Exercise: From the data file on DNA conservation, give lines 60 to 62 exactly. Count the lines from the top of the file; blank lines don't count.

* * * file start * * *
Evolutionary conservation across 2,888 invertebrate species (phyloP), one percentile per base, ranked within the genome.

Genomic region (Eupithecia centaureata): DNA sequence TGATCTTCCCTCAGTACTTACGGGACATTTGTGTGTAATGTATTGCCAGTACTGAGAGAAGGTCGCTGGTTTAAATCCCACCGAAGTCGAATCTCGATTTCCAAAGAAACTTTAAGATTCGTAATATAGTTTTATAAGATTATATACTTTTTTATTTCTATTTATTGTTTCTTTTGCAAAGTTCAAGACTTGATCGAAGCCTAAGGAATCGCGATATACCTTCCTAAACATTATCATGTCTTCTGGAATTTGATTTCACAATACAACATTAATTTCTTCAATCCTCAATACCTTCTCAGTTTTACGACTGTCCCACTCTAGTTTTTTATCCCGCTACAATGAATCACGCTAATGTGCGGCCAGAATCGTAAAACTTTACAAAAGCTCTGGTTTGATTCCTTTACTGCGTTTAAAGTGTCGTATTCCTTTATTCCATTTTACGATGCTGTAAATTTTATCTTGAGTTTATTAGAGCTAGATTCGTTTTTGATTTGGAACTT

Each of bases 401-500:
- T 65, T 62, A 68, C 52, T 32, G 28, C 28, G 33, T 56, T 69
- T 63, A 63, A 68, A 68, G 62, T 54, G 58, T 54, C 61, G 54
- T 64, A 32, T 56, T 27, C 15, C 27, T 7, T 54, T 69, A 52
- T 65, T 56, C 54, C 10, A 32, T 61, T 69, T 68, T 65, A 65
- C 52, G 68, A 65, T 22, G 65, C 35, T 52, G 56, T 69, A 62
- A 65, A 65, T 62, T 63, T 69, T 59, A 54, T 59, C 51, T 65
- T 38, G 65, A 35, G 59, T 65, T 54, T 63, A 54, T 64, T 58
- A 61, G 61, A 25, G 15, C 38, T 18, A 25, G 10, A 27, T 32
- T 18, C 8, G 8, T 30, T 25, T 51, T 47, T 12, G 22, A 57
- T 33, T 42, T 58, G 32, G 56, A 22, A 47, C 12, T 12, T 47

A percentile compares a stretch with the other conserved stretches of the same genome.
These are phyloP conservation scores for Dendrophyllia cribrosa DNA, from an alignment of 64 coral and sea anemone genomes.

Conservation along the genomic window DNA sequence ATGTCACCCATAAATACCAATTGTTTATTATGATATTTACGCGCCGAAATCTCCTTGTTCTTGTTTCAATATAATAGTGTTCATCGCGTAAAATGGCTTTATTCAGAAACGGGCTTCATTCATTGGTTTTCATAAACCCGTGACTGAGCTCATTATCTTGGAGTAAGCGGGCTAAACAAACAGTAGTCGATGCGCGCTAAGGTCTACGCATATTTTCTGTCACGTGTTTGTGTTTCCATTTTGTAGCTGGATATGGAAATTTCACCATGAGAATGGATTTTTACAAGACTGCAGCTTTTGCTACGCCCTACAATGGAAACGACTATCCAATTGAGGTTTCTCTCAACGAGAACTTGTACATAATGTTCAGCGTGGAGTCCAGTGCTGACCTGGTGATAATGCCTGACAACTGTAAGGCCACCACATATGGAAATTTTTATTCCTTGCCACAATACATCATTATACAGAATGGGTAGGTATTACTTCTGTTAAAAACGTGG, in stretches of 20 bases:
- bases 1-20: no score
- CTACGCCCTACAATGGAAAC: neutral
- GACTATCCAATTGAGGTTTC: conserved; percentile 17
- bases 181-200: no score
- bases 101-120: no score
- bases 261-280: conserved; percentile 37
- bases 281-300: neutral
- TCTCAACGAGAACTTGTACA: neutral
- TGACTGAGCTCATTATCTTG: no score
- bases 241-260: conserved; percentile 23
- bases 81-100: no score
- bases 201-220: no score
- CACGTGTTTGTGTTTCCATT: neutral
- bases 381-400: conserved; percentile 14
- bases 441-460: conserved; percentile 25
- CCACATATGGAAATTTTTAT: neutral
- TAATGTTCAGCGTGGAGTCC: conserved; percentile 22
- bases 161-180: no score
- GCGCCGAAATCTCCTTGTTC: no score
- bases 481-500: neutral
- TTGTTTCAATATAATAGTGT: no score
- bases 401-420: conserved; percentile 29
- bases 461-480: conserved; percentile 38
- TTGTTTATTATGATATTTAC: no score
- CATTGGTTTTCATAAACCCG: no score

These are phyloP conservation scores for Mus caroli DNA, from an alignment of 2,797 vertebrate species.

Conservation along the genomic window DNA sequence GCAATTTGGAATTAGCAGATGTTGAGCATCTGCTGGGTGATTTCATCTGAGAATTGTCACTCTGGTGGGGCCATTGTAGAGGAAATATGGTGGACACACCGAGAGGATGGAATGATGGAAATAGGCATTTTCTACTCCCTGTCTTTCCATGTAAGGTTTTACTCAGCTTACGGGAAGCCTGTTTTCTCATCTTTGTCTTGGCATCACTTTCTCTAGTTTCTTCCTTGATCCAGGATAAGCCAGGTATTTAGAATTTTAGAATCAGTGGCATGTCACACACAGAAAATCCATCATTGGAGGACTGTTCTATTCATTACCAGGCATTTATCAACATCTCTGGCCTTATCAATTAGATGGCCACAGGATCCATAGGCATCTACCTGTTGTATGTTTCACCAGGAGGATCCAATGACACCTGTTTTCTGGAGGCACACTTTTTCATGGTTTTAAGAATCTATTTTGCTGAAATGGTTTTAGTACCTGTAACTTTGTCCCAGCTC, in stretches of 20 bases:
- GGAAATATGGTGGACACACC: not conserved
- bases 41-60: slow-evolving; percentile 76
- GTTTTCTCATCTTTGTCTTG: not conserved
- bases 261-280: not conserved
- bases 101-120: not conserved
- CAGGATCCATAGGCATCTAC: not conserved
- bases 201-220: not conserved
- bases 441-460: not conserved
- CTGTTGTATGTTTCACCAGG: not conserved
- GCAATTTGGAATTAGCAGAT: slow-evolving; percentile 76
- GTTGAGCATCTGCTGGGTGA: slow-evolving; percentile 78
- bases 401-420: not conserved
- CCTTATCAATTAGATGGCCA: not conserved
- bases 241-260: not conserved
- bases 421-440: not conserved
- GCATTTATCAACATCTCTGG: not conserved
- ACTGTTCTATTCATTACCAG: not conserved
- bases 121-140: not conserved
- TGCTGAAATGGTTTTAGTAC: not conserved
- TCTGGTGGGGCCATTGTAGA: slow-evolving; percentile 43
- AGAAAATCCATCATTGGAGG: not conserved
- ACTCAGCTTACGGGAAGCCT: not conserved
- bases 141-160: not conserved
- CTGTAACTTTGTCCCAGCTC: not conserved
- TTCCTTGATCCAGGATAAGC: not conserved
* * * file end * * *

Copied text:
- ACTGTTCTATTCATTACCAG: not conserved
- bases 121-140: not conserved
- TGCTGAAATGGTTTTAGTAC: not conserved